Around 2000, some people believed that nearly all programming would be a matter of transporting and transforming XML. XML would be the universal data format, and all software would be a matter of transforming XML. If that were the case, then it would be very handy to use a language designed especially for transforming XML. That language was XSLT.
I’m sure some programmers write XSLT on a daily basis, and there’s probably a large amount of machine-generated XSLT out there. But it’s safe to say XSLT never became extremely popular. Maybe because the syntax is awkward. Not many developers like to write lots of angle brackets. Or maybe the declarative/functional style of the language isn’t as comfortable as a more imperative style of programming for most developers. I don’t really know. I thought XSLT sounded like a good idea, but I never learned it. My experience with XSLT consists of a few dozen lines I wrote six or seven years ago.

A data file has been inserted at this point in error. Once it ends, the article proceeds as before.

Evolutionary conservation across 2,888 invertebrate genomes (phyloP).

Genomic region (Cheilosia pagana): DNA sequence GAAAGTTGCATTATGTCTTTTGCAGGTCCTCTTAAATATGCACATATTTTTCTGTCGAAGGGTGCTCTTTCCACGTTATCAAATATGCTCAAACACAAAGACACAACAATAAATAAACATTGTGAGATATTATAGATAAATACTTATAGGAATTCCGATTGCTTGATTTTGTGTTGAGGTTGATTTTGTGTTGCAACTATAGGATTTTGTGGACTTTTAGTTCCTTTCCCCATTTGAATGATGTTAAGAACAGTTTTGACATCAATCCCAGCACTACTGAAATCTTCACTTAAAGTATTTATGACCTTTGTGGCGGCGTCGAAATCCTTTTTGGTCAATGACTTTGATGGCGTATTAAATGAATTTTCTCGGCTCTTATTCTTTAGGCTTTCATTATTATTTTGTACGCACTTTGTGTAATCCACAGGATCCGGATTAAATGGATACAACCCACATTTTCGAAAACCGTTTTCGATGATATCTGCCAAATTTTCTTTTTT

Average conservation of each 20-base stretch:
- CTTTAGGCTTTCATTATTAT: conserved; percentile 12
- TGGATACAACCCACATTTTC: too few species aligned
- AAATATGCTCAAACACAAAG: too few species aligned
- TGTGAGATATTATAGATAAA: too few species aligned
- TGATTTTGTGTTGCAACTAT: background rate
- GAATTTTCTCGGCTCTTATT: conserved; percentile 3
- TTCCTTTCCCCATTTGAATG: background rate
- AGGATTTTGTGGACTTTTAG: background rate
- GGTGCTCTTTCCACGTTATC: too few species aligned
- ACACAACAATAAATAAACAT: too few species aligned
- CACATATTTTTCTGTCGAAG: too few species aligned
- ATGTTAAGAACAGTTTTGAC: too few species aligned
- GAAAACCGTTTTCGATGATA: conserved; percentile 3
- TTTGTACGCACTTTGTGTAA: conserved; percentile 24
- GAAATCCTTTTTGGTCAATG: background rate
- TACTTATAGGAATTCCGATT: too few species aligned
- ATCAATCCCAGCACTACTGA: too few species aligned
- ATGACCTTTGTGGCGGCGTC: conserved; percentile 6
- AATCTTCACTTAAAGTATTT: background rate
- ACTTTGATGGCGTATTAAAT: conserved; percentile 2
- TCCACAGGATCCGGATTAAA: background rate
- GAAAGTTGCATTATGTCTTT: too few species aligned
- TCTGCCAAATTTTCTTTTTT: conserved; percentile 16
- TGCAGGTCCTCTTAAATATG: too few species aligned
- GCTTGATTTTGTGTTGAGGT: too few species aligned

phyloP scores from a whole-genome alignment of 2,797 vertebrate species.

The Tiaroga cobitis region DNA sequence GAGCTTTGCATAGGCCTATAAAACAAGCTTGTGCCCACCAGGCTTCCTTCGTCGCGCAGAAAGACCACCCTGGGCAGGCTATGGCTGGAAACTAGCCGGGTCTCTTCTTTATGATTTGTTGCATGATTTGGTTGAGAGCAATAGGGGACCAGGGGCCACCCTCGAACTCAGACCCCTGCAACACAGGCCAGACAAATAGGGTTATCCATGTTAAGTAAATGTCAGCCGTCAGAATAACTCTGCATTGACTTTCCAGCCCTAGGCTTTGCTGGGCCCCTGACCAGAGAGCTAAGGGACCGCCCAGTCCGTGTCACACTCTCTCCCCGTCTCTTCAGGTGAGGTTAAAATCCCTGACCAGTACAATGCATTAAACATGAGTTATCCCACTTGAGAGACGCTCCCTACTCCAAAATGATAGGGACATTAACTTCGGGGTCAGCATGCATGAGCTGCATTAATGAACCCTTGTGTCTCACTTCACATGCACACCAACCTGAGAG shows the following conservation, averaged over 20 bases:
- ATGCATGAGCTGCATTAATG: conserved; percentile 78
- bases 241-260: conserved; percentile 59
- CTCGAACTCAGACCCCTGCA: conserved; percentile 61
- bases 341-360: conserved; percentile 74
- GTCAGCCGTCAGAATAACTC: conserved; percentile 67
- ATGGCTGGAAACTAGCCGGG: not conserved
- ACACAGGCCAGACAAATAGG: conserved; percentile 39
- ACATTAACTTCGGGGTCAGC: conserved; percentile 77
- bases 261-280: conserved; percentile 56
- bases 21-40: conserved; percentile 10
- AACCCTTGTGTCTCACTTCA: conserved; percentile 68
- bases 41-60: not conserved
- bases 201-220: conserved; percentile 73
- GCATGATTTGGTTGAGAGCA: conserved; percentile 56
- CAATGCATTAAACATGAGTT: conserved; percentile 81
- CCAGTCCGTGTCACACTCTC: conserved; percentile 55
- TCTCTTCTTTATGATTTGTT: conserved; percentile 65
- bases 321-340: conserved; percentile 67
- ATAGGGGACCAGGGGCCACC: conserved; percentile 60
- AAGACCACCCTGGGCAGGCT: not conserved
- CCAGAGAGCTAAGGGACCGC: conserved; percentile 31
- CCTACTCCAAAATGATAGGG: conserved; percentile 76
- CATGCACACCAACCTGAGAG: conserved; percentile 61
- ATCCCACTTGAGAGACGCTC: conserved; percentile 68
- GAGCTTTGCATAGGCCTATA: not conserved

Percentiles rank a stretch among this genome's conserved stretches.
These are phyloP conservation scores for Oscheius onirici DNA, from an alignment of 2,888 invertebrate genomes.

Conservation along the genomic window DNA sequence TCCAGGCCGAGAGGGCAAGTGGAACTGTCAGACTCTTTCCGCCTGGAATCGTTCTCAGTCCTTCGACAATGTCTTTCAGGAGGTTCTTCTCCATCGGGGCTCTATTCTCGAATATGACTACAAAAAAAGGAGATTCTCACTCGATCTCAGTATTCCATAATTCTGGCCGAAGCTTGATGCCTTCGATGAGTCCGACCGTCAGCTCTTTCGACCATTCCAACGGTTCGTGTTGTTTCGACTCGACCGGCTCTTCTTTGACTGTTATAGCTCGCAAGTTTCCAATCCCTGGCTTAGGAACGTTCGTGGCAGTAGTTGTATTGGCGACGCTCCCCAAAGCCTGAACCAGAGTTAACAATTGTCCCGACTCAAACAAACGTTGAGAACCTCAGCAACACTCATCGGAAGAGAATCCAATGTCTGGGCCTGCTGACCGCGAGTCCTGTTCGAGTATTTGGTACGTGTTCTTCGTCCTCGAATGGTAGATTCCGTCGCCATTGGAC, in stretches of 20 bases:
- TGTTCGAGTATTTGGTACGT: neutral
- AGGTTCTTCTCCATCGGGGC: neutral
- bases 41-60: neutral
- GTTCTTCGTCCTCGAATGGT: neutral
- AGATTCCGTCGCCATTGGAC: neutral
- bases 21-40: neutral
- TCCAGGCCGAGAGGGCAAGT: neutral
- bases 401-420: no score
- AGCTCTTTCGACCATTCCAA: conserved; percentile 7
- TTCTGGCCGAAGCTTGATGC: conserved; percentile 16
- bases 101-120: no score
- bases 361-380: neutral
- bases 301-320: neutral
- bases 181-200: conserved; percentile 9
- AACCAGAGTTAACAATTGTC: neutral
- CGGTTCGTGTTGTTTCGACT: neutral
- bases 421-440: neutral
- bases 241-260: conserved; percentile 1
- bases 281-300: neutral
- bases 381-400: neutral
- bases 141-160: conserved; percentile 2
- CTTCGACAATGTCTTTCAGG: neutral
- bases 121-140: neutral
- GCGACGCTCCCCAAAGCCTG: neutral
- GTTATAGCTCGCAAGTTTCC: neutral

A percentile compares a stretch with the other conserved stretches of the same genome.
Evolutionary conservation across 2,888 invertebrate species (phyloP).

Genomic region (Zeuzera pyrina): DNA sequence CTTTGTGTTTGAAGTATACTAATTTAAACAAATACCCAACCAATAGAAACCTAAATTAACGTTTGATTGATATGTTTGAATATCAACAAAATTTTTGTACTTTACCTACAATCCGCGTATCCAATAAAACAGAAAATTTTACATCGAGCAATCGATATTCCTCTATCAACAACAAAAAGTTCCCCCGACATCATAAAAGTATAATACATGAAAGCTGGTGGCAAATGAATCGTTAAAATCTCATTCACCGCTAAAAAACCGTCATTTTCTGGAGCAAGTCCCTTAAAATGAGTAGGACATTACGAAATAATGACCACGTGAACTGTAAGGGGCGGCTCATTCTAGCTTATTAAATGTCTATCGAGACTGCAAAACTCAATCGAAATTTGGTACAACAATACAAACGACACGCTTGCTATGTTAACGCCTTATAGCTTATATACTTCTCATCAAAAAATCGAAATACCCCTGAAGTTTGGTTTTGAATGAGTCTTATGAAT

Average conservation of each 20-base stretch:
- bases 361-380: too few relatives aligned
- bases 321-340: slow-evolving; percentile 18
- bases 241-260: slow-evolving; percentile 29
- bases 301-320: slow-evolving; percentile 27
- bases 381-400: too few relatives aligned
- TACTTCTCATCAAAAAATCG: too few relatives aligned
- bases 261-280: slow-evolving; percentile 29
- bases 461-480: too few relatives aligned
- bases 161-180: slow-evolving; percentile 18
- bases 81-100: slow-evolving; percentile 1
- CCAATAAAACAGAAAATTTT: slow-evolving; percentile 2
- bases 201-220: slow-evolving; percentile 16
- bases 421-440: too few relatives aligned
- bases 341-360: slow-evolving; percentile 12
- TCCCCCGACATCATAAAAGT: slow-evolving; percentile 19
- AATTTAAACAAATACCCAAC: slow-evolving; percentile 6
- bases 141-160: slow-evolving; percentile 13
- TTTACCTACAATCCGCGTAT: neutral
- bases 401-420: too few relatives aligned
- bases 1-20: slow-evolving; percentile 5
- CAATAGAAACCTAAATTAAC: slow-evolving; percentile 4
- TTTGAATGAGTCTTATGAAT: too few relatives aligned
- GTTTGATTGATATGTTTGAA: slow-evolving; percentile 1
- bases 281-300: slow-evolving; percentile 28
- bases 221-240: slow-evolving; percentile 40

Along these lines, I ran across the following picture in a blog post entitled A picture is worth a thousand words: is XML dying? containing the following photo: